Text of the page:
Endometriosis is a chronic inflammatory condition in which tissue that is similar to the lining of the uterus grows in other parts of the body such as the ovaries, fallopian tubes, uterus and bowel. This tissue acts like uterine tissue and sheds during menstruation but cannot be excreted by the body. This results in pain, scar tissue and adhesion formation. Heavy, painful periods are a hallmark symptom of endometriosis alongside severe abdominal pain, endometrial cysts, bloating, painful intercourse, and infertility.

Endometrioses is actually a very common condition and is estimated to affect 1 in 10 women. Unfortunately, diagnosis can be tricky and may take years.

It’s not entirely clear what causes endometriosis, but it’s thought to be multifactorial in nature with its roots in many different things such as genetics and environmental exposures. Currently there is no cure for endometriosis. Treatments commonly offered include hormonal contraception, and surgery. Endometriosis is a condition which can respond really well to lifestyle and dietary alterations as an addition to its management.

Include Anti-Inflammatory Foods

Inflammation is a key driving factor in endometriosis. Increasing anti-inflammatory foods and reducing pro-inflammatory foods is therefore key in its management. This involves including healthy fats such as oily fish, nuts, seeds, avocado and olive oil while reducing saturated fats such from highly processed foods. Red meat can be high in saturated fats; however, it is also high in iron. Iron is needed to prevent anaemia caused by heavy periods in women with endometriosis. Choose red meat with a low percentage of fat, such as 5% mince to optimise iron intake and reduce saturated fat intake.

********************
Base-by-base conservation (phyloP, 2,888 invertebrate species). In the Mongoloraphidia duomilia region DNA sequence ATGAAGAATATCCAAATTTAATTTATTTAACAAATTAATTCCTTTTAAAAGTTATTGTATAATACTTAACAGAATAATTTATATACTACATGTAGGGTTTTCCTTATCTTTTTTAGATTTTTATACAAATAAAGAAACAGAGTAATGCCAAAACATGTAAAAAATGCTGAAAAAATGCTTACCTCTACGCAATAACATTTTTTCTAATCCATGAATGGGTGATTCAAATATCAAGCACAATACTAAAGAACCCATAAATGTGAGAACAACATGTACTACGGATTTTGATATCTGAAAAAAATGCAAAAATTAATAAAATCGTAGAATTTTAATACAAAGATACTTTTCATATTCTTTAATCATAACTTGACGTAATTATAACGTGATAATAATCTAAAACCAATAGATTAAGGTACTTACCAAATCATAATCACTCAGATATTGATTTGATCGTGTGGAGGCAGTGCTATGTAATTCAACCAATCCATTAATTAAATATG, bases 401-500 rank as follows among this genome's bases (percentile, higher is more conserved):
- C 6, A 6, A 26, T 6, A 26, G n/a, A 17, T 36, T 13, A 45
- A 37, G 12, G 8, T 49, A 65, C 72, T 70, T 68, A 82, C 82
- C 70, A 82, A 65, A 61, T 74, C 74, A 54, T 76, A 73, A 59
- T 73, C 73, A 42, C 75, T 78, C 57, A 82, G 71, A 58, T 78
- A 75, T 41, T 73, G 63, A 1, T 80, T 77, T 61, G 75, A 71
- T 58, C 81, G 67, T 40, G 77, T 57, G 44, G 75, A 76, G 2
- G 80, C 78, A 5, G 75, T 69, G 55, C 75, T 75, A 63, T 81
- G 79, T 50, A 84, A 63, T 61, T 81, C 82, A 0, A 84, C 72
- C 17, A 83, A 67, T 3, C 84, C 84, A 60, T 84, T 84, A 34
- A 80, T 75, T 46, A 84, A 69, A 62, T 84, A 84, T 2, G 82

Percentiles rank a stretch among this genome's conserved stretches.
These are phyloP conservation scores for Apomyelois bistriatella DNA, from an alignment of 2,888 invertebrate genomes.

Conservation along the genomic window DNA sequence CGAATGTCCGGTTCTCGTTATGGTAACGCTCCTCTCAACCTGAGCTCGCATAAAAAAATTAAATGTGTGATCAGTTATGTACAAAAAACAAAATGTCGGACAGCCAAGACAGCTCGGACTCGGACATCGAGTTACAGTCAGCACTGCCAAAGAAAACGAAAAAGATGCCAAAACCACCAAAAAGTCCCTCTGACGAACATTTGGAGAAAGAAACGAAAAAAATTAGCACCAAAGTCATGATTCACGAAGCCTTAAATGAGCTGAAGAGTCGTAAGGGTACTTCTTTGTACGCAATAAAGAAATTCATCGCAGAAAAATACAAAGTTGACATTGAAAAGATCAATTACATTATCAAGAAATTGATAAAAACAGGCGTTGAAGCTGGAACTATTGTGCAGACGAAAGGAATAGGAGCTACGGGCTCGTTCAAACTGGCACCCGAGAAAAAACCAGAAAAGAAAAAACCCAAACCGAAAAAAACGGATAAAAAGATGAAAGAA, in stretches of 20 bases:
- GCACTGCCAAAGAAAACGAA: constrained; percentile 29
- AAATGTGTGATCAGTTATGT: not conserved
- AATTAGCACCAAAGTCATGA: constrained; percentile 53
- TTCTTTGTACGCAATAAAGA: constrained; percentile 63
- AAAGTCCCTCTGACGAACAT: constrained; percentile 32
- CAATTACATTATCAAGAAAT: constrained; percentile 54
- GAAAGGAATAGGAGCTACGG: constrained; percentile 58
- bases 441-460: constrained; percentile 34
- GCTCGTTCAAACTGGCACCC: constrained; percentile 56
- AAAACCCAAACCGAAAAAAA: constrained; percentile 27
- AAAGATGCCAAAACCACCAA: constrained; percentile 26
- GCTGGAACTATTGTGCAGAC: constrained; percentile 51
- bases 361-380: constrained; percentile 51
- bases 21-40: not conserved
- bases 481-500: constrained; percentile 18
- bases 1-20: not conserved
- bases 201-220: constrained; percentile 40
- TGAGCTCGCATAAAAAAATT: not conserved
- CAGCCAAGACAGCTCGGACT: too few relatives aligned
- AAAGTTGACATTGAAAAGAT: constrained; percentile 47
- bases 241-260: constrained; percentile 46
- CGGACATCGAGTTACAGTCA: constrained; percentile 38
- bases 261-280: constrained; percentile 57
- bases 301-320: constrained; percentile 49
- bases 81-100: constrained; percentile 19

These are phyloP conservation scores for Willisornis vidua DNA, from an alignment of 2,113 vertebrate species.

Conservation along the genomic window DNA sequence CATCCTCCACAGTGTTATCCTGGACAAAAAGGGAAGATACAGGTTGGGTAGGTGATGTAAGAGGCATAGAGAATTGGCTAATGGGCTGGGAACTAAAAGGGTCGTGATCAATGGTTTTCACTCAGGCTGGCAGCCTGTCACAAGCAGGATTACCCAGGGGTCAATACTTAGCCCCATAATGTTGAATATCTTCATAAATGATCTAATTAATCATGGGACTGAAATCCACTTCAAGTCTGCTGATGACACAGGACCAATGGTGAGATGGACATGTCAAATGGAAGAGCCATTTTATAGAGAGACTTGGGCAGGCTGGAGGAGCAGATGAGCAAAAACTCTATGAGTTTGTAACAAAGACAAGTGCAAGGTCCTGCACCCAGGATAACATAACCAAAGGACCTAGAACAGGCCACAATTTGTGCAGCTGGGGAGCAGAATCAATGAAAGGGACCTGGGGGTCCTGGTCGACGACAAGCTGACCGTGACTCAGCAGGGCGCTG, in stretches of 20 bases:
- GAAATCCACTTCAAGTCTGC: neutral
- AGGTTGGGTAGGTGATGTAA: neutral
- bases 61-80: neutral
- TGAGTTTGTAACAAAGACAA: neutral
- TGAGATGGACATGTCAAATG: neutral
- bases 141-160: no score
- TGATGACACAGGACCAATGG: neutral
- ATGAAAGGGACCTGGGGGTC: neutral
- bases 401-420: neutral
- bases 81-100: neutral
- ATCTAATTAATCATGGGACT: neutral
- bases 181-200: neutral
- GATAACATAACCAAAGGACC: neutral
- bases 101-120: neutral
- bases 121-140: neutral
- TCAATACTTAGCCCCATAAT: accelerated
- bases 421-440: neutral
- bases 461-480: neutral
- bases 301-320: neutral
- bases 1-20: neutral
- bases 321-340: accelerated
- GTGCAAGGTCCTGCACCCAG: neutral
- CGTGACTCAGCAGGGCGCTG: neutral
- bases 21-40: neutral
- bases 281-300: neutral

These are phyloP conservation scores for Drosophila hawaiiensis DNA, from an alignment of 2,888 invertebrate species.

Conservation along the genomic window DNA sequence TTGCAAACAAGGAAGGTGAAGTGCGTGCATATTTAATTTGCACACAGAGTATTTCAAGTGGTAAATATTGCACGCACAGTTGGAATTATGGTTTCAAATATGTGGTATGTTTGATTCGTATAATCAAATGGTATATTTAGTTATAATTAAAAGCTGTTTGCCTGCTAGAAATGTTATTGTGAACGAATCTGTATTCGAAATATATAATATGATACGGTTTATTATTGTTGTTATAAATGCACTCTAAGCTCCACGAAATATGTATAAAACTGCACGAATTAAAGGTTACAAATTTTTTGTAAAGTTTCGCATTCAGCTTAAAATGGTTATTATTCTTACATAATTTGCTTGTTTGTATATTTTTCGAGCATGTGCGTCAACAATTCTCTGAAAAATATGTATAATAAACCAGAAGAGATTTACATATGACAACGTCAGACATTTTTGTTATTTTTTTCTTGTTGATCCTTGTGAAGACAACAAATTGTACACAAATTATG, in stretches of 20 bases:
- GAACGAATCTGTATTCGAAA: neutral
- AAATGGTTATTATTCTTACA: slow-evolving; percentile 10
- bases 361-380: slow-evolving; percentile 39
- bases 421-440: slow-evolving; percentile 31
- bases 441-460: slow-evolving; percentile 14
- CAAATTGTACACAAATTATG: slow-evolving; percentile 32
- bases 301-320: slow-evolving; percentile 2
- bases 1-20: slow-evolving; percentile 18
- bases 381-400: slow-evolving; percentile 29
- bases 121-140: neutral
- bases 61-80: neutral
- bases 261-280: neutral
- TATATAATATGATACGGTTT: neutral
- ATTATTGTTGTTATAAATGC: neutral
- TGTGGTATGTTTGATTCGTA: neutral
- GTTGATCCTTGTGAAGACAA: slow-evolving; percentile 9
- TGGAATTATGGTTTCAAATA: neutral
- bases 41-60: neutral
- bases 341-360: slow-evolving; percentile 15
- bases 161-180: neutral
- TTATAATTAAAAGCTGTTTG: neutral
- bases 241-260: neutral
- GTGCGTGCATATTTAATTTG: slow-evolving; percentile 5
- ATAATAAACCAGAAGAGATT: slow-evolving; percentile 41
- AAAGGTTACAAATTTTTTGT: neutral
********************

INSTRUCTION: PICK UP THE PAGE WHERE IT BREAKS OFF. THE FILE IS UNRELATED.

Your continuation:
Go Gluten Free?

Sensitivity to gluten has been reported in non-coeliac patients with endometriosis. A study examining the effects of a gluten free diet on pelvic pain in 207 women with endometriosis reported significant improvements in pain in 75% of participants after 12 months, along with improved quality of life. Many gluten free products may still be highly processed and low in nutritional value, so minimising heavily processed gluten free alternatives is also advised.